On view as part of Kiasma’s “Night Train” exhibition in Helsinki, Rekula Heli’s “Vyyhti” is a mesmerizing video work that features two women winding and unwinding lengths of yarn in a private ritual. As several balls of yarn bounce on the floor to conclude the winding, the motion switches imperceptibly into reverse and the process begins again. I saw the piece several times through, but even with repeated viewing its essence remained both hypnotizing and hidden.
A few blocks away, the Tennis Palace Art Museum hosts an expansive look at the culture and artifacts of video games (well, mostly the artifacts) in “Game On.” There are lots of new and old geeky toys on view here, and though my sentimental favorite,”Tempest,” isn’t included, there are plenty of surprises to keep you interested. One such surprise is inclusion of video games for the visually impaired. Another is several collections of video game music sorted by composer; after listening to a few of these contributions I felt like advising the authors to keep their day jobs, but of course producing this stuff constitutes their day jobs. Some artworks were scattered throughout the show, but most of these suffered in comparison for their often flat level of interactivity and ankle-deep conceptual depth (video games usually have a dozen or more levels to navigate through, why does so much “media art” struggle to have even one?). A happy exception to this is Andy Best and Merja Puustinen’s “Flu_Ids,” a piece in which various fluids relating to the Baltic region, from seawater to blood, are circulated through a creepy-looking set of pumps and video monitors. Eschewing interactivity altogether and instead proffering an unstable set of relationships between commerce, culture, and identity, the piece reveals more about the notion of a closed loop than any “game over” message ever will.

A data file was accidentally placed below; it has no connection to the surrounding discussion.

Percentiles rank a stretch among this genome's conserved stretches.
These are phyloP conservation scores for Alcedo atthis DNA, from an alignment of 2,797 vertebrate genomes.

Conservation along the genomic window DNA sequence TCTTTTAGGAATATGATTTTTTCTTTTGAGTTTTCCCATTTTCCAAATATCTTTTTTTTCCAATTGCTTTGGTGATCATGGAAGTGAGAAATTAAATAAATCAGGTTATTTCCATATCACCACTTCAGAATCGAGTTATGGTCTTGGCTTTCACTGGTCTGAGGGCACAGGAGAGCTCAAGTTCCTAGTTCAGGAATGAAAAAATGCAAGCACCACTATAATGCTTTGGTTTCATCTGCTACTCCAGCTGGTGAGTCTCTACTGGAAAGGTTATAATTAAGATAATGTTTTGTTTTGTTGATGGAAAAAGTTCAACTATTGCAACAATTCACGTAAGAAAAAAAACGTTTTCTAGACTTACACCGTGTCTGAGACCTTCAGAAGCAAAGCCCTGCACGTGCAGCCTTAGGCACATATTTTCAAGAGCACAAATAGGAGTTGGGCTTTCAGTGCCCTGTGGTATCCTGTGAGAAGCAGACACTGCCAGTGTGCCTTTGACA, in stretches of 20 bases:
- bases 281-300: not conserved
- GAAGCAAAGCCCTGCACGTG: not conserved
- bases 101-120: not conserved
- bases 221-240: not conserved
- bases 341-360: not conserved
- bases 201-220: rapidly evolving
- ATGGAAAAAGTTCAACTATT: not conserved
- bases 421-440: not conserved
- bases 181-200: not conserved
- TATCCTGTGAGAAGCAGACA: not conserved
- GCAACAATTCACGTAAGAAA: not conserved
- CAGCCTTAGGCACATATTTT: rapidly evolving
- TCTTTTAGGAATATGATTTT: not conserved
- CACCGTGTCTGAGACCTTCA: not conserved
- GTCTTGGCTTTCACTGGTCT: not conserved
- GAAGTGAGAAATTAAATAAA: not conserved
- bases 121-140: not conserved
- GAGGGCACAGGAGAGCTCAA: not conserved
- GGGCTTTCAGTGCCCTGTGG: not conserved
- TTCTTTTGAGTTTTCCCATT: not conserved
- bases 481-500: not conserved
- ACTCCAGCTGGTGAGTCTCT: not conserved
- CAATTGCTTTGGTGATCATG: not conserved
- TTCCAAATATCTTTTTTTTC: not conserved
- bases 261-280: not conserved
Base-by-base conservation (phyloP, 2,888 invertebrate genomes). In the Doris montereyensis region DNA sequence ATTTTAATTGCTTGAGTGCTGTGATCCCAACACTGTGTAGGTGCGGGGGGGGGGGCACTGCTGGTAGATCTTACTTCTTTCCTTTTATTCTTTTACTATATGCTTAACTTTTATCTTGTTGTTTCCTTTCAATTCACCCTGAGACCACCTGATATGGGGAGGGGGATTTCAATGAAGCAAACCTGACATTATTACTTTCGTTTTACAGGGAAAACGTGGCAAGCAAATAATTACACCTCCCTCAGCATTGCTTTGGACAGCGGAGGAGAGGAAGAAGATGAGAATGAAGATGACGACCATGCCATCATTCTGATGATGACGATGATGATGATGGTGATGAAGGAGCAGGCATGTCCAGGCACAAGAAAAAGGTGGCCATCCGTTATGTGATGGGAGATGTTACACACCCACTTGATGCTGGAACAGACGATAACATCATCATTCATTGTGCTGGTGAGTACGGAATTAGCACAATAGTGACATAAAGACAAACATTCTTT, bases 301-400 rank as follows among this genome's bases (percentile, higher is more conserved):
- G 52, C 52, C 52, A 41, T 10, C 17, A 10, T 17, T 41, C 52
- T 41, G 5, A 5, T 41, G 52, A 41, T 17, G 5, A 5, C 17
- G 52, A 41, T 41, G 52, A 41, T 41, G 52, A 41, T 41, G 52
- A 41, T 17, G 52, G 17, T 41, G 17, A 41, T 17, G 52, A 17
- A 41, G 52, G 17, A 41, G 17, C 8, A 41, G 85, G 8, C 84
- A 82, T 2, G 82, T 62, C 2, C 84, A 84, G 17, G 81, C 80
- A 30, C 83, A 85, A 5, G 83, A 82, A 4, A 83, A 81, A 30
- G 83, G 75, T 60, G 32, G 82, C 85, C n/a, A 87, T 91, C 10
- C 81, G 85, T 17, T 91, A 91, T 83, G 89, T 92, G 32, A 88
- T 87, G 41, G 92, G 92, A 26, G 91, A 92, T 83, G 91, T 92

Rewarding Lives, the trade show-like exhibition of Annie Leibovitz photos currently at Fort Mason, is a few steps over the commercial line. The photos are all fine but I could hardly focus on them with all the Amex content—every subject is not only a proud cardholder but they have donated their actual cards to be exhibited alongside their photos! Wanna be famous like Robin Williams? Dream of spending money like the Cohen brothers? Just apply online. It’s that easy!
Lest you get too cynical, don’t be fooled: the ivy on the giant cascading wall isn’t nearly as fake as it looks. The orb-like tents that house the photos are reusable. And they’ve replaced the regular handsoap in the bathrooms with an eco-friendly alternative. Sorry, but I’m just not buying the love.
Layover in Baltimore. Listen for John Watersesque accents-nothing. Got to get out more.
Gagosian Gallery Serra’s Wake Blindspot Catwalk Vice-Versa. Masterpieces when I saw the original version of his Torqued Spirals at the Dia eight years ago are now ready for the Exploratorium. There were at least 9 tots running back and forth through the 18 foot tall rusty iron mazes including two (2!) strollers with mothers attached. What ever happened to watching Barney?